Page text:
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  • Research article
  • Open Access
  • Open Peer Review

Prevalence and associated factors of diabetes mellitus among tuberculosis patients in Hanoi, Vietnam

BMC Infectious Diseases201818:603

https://doi.org/10.1186/s12879-018-3519-5

  • Received: 18 March 2018
  • Accepted: 15 November 2018
  • Published:
Open Peer Review reports

Abstract

Background

Diabetes mellitus (DM) is recognized as an important comorbidity for the development of tuberculosis (TB). With the increase of DM burden globally, concerns have been raised about the emerging co-epidemics of DM and TB, especially in low- and middle-income countries.

Methods

A facility-based, cross-sectional study was carried out in all 30 district TB units in Hanoi, Vietnam. All eligible, diagnosed TB patients aged 15 years old or older were asked to provide consent and were screened for diabetes using fasting blood glucose (FBG). Pre-tested semi-structured questionnaires were used for collecting demographic data, lifestyle habits and clinical data. Identification of pre-diabetes or diabetes in TB patients was done in accordance to parameters set by the American Diabetes Association (2016).

Results

Of 870 eligible TB patients, 831 (95.5%) participated in the study. Of those, 241 (29%; 95%CI: 25.9–32.1%) were prediabetic and 114 (13.7%; 95%CI: 11.4–16.1%) were found to have DM. The risk of DM was higher in patients belonging to the age group 40–64 years (OR 6.09; 95%CI 2.81–13.2); or the age group 65 years or older (OR 2.65; 95%CI 1.65–4.25) or who have a family history of DM (OR 2.71; 95%CI 1.33–5.50).

Conclusions

This study demonstrated high prevalence of DM and prediabetes among TB patients in Hanoi, Vietnam. National Tuberculosis Programme needs to establish a systematic screening process for DM among TB patients.

Keywords

  • Tuberculosis (TB), diabetes mellitus (DM), prevalence
  • Risk factors
  • Vietnam

Background

Vietnam is a lower middle-income country and ranks 15th amongst the 30 highest Tuberculosis (TB) incidences globally [1]. The World Health Organization (WHO) estimated that there were 126,000 TB incidence cases in Viet Nam in 2016, which accounts for 123 cases per 100,000 population. The number of reported TB cases in Vietnam in 2016 was 106,527 TB cases [1]. The burden of Diabetes mellitus (DM) is increasing worldwide with the International Diabetes Federation (IDF) estimating that approxiately 425 million people are living with diabetes, amounting to 8.8% of the global population [2]. It was also estimated that approximately half of this population was unaware of their DM status in 2016 [2]. Low- and middle-income countries account for approximately 80% of the global DM burden, and more than 90% of the global TB burden [2].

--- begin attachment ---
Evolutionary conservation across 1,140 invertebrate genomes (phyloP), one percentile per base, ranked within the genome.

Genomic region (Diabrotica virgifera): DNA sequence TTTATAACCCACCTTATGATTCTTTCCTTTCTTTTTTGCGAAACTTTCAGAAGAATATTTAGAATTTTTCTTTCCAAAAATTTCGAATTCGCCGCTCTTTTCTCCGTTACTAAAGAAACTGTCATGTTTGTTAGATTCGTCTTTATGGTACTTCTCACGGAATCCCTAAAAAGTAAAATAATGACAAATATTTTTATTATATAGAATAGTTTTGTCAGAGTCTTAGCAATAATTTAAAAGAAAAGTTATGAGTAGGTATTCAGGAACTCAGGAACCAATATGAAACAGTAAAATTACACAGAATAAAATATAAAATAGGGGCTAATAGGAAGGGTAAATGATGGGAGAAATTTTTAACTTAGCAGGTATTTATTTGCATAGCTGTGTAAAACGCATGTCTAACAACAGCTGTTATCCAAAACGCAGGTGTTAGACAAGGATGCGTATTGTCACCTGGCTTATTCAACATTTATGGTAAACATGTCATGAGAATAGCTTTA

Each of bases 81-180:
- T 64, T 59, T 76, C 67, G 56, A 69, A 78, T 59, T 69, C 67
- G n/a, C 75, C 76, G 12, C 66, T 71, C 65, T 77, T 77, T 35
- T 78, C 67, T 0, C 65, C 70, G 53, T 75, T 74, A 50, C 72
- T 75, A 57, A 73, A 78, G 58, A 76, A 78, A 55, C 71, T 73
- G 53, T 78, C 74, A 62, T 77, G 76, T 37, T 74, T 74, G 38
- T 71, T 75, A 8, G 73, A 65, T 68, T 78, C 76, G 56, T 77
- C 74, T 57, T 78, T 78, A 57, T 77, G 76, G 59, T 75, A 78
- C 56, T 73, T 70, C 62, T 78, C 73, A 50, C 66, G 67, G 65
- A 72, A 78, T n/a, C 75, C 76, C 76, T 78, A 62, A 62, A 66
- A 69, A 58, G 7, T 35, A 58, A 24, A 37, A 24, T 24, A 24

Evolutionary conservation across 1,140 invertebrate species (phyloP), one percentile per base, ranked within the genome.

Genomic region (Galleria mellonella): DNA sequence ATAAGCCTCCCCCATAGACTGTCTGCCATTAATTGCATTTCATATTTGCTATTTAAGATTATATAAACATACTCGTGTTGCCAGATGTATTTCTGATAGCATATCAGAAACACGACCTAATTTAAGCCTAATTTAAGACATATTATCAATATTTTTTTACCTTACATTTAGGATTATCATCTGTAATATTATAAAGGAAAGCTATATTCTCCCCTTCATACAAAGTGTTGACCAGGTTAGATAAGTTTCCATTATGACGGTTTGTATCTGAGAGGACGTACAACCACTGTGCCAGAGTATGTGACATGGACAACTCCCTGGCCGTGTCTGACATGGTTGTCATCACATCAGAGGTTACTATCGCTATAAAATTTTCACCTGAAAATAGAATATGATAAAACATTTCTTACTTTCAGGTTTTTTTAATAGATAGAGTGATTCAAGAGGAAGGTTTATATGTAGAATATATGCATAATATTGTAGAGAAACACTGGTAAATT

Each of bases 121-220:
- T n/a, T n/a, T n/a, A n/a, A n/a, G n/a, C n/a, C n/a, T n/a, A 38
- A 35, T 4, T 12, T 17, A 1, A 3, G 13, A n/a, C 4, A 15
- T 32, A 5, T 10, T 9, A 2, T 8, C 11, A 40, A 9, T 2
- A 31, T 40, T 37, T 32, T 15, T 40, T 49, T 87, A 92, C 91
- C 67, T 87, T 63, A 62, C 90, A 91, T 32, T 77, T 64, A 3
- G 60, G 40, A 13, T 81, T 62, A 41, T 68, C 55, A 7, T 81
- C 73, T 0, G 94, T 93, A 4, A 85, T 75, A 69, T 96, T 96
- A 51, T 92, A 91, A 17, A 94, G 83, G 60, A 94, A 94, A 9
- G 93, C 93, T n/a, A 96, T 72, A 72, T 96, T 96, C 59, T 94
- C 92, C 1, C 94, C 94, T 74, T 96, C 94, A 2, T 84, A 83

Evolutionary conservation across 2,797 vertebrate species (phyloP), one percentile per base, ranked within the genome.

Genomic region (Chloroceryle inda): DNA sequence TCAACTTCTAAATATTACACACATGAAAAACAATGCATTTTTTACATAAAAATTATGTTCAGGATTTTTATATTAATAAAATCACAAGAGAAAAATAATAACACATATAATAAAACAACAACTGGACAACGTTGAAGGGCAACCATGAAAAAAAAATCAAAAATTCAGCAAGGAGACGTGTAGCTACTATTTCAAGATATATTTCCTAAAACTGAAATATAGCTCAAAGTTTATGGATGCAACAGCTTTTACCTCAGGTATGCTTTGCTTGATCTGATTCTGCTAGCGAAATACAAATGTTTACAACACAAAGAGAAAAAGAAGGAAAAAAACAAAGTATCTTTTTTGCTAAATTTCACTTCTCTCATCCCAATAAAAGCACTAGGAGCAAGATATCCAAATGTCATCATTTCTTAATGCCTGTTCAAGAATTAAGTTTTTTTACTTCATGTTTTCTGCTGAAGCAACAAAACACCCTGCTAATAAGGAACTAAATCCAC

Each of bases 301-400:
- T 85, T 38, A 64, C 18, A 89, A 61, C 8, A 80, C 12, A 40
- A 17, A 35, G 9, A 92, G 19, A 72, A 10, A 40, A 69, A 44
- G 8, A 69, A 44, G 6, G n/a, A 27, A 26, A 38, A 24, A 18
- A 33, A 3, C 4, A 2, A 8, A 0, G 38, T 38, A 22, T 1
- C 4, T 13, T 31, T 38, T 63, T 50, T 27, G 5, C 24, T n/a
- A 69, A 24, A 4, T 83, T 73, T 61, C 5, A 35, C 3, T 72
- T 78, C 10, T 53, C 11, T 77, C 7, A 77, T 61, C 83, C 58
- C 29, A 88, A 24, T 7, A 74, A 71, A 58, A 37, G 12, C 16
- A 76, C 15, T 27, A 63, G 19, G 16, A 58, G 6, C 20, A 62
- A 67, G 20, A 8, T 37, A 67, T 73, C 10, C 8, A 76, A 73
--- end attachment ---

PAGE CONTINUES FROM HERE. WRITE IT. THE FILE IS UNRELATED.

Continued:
DM is recognized as an important comorbidity for the development of TB, with those who have DM having a two to three times higher risk of developing TB than those without DM [35]. This leads to a higher prevalence rate of TB among DM patients; the rate of DM is also higher among TB patients than in general population [3]. People with TB and DM generally have a poorer response to TB treatments and increased the risk of relapse and death [3, 6, 7]. With the increase of DM burden globally, concerns have been raised about the emerging co-epidemics of DM and TB, especially in low- and middle-income countries.

In 2011, the WHO and the International Union Against Tuberculosis and Lung Disease (the UNION) recommended that TB patients should be routinely screened for DM [3]. The framework recommended all countries should be surveilling diabetes among TB patients [3]. Many studies conducted in different countries have shown the prevalence of DM among TB patients to be approximately 12–44% [8]. Currently, in Vietnam, there is no systematic screening for DM amongst TB patients and limited studies investigating the prevalence of DM amongst TB patients. One study conducted in the National Lung Hospital in 2006–2008 found the prevalence of DM among TB patients to be 8.8% [9].

Hanoi is the capital of Vietnam, has a high proportion of the total TB cases reported in the country. In 2016, Hanoi detected and reported 4382 TB cases, amounting to 59 cases per 100,000 population. This study aimed to identify the prevalence and some associated risk factors of DM amongst TB patients attending district TB units in Hanoi, Vietnam. The results will look to help to establish linkages between TB and DM and provide data to estimate the needs and requirements for DM care services among TB patients in Vietnam.